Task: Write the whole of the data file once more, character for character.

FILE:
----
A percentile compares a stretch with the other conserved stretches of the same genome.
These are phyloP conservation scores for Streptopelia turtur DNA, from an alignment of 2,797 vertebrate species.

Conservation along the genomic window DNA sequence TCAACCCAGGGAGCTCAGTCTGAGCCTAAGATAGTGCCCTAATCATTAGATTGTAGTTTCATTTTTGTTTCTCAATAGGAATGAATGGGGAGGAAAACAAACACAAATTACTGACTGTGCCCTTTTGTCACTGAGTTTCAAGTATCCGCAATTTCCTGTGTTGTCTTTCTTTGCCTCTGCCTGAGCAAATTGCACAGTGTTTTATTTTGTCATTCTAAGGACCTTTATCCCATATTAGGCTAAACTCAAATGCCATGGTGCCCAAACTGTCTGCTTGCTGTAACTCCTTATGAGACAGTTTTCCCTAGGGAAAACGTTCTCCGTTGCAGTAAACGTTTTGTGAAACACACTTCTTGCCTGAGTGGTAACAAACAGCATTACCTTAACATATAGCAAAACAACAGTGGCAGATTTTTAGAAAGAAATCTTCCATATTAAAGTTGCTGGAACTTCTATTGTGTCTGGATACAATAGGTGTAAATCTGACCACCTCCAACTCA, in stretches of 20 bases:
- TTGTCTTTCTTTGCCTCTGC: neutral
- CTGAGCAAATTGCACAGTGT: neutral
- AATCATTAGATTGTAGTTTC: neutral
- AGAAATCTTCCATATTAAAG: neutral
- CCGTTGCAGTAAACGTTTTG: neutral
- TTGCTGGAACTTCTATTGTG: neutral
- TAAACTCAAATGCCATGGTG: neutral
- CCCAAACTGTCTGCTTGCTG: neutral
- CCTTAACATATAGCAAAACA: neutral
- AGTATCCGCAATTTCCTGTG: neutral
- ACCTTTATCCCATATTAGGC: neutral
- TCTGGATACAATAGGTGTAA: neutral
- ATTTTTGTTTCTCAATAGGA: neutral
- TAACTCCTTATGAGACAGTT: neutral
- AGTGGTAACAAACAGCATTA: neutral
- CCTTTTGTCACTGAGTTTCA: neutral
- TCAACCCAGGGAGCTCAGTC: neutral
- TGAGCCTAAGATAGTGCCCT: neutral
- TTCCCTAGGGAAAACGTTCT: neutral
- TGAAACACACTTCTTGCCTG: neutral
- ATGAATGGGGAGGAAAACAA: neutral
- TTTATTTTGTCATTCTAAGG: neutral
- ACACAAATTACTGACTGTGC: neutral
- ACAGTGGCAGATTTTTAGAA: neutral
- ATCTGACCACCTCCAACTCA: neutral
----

A percentile compares a stretch with the other conserved stretches of the same genome.
These are phyloP conservation scores for Streptopelia turtur DNA, from an alignment of 2,797 vertebrate species.

Conservation along the genomic window DNA sequence TCAACCCAGGGAGCTCAGTCTGAGCCTAAGATAGTGCCCTAATCATTAGATTGTAGTTTCATTTTTGTTTCTCAATAGGAATGAATGGGGAGGAAAACAAACACAAATTACTGACTGTGCCCTTTTGTCACTGAGTTTCAAGTATCCGCAATTTCCTGTGTTGTCTTTCTTTGCCTCTGCCTGAGCAAATTGCACAGTGTTTTATTTTGTCATTCTAAGGACCTTTATCCCATATTAGGCTAAACTCAAATGCCATGGTGCCCAAACTGTCTGCTTGCTGTAACTCCTTATGAGACAGTTTTCCCTAGGGAAAACGTTCTCCGTTGCAGTAAACGTTTTGTGAAACACACTTCTTGCCTGAGTGGTAACAAACAGCATTACCTTAACATATAGCAAAACAACAGTGGCAGATTTTTAGAAAGAAATCTTCCATATTAAAGTTGCTGGAACTTCTATTGTGTCTGGATACAATAGGTGTAAATCTGACCACCTCCAACTCA, in stretches of 20 bases:
- TTGTCTTTCTTTGCCTCTGC: neutral
- CTGAGCAAATTGCACAGTGT: neutral
- AATCATTAGATTGTAGTTTC: neutral
- AGAAATCTTCCATATTAAAG: neutral
- CCGTTGCAGTAAACGTTTTG: neutral
- TTGCTGGAACTTCTATTGTG: neutral
- TAAACTCAAATGCCATGGTG: neutral
- CCCAAACTGTCTGCTTGCTG: neutral
- CCTTAACATATAGCAAAACA: neutral
- AGTATCCGCAATTTCCTGTG: neutral
- ACCTTTATCCCATATTAGGC: neutral
- TCTGGATACAATAGGTGTAA: neutral
- ATTTTTGTTTCTCAATAGGA: neutral
- TAACTCCTTATGAGACAGTT: neutral
- AGTGGTAACAAACAGCATTA: neutral
- CCTTTTGTCACTGAGTTTCA: neutral
- TCAACCCAGGGAGCTCAGTC: neutral
- TGAGCCTAAGATAGTGCCCT: neutral
- TTCCCTAGGGAAAACGTTCT: neutral
- TGAAACACACTTCTTGCCTG: neutral
- ATGAATGGGGAGGAAAACAA: neutral
- TTTATTTTGTCATTCTAAGG: neutral
- ACACAAATTACTGACTGTGC: neutral
- ACAGTGGCAGATTTTTAGAA: neutral
- ATCTGACCACCTCCAACTCA: neutral